If you see a girl in a shirt cut too low, you call her a slut. If you see a celebrity post a nude photo, you call them immodest and a terrible role model. What makes you think that pulling out a breast in the middle of public is different, regardless of what you're doing with it?

If I'm eating in a restaurant, I would be disgusted if the person at the table next to me had their bare feet out while they were eating. It's just not appropriate. Neither is pulling out your breast for the entire general public to see.

Nobody asked you to put a blanket over your kid's head to feed them. Nobody asked you to go feed them in a dirty bathroom. But you don't need to basically be topless to feed your kid. Growing up, I watched my mom feed my younger siblings in public. She never shied away from it, but the way she did it was always tasteful and never drew attention. She would cover herself up while doing it. She would make sure that nothing inappropriate could be seen. She was lowkey about it.

Mindblowing, right? Wait, you can actually breastfeed in public and not have to show everyone what you're doing? What a revolutionary idea!

There is nothing wrong with feeding your baby. It's something you need to do, it's a part of life. But there is definitely something wrong with thinking it's fine to expose yourself to the entire world while doing it. Nobody wants to see it. Nobody cares if you're feeding your kid. Nobody cares if you're trying to make some sort of weird "feminist" statement by showing them your boobs.

Cover up. Be modest. Be mindful. Be respectful. Don't want to see my boobs? Good, I don't want to see yours either. Hard to believe, I know.

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Trump Hasn't Nicknamed Pelosi or AOC. What's The Deal?

These two women aren't receiving the usual treatment and it begs the question: why?

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Our Commander in Chief has been known to give out derogatory nicknames to those in the capital that he doesn't like very much. EG: "Pocahontas" for Elizabeth Warren, "Crooked" Hillary. I mean, for goodness sake's, there's a Wikipedia article with a comprehensive list of Trump's mean nicknames and who they belong to.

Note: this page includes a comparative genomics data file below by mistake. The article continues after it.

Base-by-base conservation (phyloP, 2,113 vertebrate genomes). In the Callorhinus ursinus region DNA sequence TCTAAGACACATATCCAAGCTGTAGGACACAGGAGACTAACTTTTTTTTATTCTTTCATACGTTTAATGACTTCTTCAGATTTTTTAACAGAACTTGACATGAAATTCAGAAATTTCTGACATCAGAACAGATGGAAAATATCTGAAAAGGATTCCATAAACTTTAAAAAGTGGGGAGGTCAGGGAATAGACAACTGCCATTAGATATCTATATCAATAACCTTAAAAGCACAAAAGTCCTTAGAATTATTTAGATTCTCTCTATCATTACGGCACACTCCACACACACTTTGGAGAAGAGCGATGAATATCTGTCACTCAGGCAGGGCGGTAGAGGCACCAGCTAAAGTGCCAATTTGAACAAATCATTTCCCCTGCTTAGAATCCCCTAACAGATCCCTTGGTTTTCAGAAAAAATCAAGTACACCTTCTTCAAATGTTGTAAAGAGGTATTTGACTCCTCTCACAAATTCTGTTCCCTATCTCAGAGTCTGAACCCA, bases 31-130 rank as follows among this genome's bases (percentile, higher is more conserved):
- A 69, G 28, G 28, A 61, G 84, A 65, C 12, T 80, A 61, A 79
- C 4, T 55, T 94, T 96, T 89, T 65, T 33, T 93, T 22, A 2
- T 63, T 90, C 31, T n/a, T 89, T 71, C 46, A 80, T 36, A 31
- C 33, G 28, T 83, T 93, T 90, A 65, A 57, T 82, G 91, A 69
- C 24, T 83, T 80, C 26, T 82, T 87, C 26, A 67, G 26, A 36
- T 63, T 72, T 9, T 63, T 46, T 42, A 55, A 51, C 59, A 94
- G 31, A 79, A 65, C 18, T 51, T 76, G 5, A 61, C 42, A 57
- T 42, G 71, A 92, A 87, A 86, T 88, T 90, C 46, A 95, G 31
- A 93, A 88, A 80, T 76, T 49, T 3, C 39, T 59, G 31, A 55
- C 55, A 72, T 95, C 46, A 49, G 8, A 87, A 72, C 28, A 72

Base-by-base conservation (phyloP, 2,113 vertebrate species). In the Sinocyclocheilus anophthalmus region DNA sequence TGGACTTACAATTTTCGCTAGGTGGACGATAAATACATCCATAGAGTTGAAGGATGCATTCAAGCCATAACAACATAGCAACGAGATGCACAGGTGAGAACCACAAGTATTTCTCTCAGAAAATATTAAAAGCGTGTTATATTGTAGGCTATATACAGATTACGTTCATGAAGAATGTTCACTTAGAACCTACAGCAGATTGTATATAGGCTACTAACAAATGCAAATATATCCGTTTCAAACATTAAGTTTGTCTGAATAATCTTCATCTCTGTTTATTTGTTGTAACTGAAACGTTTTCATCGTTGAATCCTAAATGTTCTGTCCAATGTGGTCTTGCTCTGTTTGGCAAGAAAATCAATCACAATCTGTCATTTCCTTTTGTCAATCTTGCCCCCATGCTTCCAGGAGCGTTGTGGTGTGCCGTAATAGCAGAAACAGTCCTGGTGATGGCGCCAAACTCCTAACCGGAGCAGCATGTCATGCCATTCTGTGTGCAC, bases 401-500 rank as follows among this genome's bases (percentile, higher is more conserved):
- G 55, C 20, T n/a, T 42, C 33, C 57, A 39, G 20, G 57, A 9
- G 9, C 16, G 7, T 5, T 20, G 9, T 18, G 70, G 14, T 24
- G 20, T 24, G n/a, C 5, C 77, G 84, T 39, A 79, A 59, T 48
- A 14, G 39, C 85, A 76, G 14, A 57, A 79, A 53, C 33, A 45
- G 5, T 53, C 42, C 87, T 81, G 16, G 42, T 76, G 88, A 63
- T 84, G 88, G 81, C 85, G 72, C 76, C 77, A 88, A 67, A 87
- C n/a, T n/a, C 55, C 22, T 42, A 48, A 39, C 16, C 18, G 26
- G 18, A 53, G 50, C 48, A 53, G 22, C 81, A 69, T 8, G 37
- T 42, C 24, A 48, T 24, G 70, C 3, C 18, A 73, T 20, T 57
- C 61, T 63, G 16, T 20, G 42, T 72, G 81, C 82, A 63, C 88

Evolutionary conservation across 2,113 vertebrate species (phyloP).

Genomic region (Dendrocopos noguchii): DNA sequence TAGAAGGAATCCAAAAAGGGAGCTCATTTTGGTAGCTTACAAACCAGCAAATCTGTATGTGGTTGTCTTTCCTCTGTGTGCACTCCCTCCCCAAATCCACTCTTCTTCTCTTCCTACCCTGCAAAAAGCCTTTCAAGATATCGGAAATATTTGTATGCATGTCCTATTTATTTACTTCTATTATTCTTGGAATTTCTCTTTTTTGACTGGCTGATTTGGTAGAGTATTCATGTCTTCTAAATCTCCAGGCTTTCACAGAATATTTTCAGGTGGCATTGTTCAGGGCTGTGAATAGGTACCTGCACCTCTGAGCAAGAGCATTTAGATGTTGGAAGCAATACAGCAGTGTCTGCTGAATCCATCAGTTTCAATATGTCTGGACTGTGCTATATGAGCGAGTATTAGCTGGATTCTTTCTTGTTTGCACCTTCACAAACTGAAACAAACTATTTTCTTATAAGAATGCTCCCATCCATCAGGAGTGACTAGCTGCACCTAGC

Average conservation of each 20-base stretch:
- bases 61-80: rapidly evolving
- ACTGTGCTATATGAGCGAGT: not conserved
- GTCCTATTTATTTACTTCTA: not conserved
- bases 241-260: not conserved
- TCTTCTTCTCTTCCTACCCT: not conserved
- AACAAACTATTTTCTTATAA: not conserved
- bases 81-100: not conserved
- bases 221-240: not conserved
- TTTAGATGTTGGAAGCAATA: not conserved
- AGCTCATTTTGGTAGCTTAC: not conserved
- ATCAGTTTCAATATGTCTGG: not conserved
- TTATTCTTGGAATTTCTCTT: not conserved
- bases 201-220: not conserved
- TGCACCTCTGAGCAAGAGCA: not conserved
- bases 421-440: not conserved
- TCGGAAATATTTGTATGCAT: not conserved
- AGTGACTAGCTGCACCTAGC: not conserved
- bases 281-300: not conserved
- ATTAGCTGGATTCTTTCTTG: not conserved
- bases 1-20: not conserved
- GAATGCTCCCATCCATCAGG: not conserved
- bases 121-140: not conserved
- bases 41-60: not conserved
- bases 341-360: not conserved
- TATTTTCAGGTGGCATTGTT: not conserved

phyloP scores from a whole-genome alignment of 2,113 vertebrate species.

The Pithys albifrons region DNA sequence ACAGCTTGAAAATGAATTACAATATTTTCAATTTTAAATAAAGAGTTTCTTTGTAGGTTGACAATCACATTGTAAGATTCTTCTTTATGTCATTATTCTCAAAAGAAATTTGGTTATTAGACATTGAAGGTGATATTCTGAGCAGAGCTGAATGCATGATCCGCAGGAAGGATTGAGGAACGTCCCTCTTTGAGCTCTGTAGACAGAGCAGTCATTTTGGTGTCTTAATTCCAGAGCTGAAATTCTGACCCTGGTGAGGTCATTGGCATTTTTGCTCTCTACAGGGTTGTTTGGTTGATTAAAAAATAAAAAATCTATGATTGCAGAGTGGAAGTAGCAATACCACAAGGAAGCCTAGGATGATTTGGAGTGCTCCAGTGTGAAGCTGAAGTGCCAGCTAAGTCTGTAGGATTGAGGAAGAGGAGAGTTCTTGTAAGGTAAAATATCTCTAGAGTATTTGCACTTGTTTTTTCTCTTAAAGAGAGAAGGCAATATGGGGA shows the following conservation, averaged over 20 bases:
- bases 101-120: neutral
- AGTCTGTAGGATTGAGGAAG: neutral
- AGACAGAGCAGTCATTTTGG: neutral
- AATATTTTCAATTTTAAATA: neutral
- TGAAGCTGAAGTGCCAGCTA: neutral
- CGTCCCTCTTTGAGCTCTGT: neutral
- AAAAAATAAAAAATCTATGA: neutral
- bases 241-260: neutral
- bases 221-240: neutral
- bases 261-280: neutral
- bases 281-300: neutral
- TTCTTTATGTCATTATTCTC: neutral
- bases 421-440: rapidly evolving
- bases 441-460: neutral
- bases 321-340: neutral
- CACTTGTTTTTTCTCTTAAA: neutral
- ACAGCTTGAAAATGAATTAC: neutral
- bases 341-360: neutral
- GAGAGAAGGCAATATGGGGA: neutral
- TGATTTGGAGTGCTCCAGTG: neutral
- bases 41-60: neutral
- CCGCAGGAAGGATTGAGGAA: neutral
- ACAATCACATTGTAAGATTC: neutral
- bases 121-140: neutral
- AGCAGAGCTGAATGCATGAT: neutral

While Wikipedia does include names used on Nancy Pelosi, all of the nicknames still include her own name, Alexandria Ocasio-Cortez doesn't even make the list. While the internet has adoringly dubbed her AOC, Trump himself hasn't felt the urge to demean her with a nickname.

So, what gives? Why do Pelosi and AOC get spared the derogatory nickname?

(Also, remember that in no way is this normal.)

I may be making a giant assumption, but it seems to be, that Trump's nicknames are meant to demean and belittle the receivers of them. So, by giving both Bernie and Hillary nicknames during the course of the election, he associated them with those traits and demeaned them in the public eye.

Nancy Pelosi and Alexandria Ocasio-Cortez aren't people that Trump can easily belittle. The reasons for why are varied and speculative, but it seems that Trump has found these to be more difficult to harass in front of the public. It could be because of mass public support for them, but Bernie Sanders and Hilary were both moderately popular in the eyes of the media and general citizenship.

In my mind, that narrows it down to two things. Either Trump does not view Pelosi or AOC as threats, or... he is afraid to nickname them.

It seems insane that Trump would not view the two as a threat, given their very public statements regarding his policies. Pelosi and Cortez are threats, but big enough ones that Trump is afraid of their retaliation in the political scheme, and therefore, it's too dangerous to give them nicknames.

But now we can see through him. If he can't demean these two strong women for his own political gain, what can he do?